Tanya often takes photos on the top of an 80 foot tall observation platform. “There are several platforms like this one throughout the forest,” she wrote, “and we use them to conduct censuses of the wild population and also to monitor parrot nesting activities. We climb the platforms in the early hours of the morning before the sun comes up so that we can be at the top before the parrots start their morning flight.”
Victor has since told me that the third flock has not yet been established, although the birds that are going to be released are undergoing training right now. The training they do is forcing them to fly in the cage for increasingly long spans of time until they consider that the parrots are in good physical shape to be released. They make them fly for up to eight minutes at a time and then during the rest period and evaluate their physical condition. They can do up to three sets of these in a day session.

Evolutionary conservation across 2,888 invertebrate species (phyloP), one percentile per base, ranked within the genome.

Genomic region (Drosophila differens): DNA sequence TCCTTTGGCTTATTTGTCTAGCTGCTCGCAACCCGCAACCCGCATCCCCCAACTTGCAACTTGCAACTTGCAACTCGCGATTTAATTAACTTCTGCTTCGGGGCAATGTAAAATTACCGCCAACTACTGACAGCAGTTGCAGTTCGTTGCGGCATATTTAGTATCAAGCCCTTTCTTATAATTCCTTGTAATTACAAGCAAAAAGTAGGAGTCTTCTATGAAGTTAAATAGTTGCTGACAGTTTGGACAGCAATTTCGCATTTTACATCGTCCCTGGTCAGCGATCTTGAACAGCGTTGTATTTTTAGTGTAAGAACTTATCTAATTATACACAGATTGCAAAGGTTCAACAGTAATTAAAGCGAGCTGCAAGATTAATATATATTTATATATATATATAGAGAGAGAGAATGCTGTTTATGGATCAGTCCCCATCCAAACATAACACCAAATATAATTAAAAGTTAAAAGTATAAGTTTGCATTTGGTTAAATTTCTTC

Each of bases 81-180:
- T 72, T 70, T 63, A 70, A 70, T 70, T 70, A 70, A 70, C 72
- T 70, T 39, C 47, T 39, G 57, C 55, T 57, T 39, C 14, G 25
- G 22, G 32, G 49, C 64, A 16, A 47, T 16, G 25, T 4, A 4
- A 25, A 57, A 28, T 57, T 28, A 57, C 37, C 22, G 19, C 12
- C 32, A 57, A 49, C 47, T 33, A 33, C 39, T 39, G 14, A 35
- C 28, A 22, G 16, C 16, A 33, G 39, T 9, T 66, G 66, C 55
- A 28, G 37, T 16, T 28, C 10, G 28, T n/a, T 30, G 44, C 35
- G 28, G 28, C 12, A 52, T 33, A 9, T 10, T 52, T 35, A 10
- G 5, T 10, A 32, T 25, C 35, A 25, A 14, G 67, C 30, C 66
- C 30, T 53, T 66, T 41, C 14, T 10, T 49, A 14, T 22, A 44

The Bird Conservation Award went to the Puerto Rican Parrot Recovery Milestone to celebrate the wild breeding of Puerto Rican Parrots in a new area of the island. This milestone is even more impressive when we recognize that there were only 13 parrots left in the wild just 40 years ago. Partners include El Yunque National Forest, the U.S. Fish and Wildlife Service’s Puerto Rican Parrot recovery program, Puerto Rico Department of Natural and Environmental Resources, and private partners. Their work has laid the foundation for future parrot population growth and for managing human use conflicts.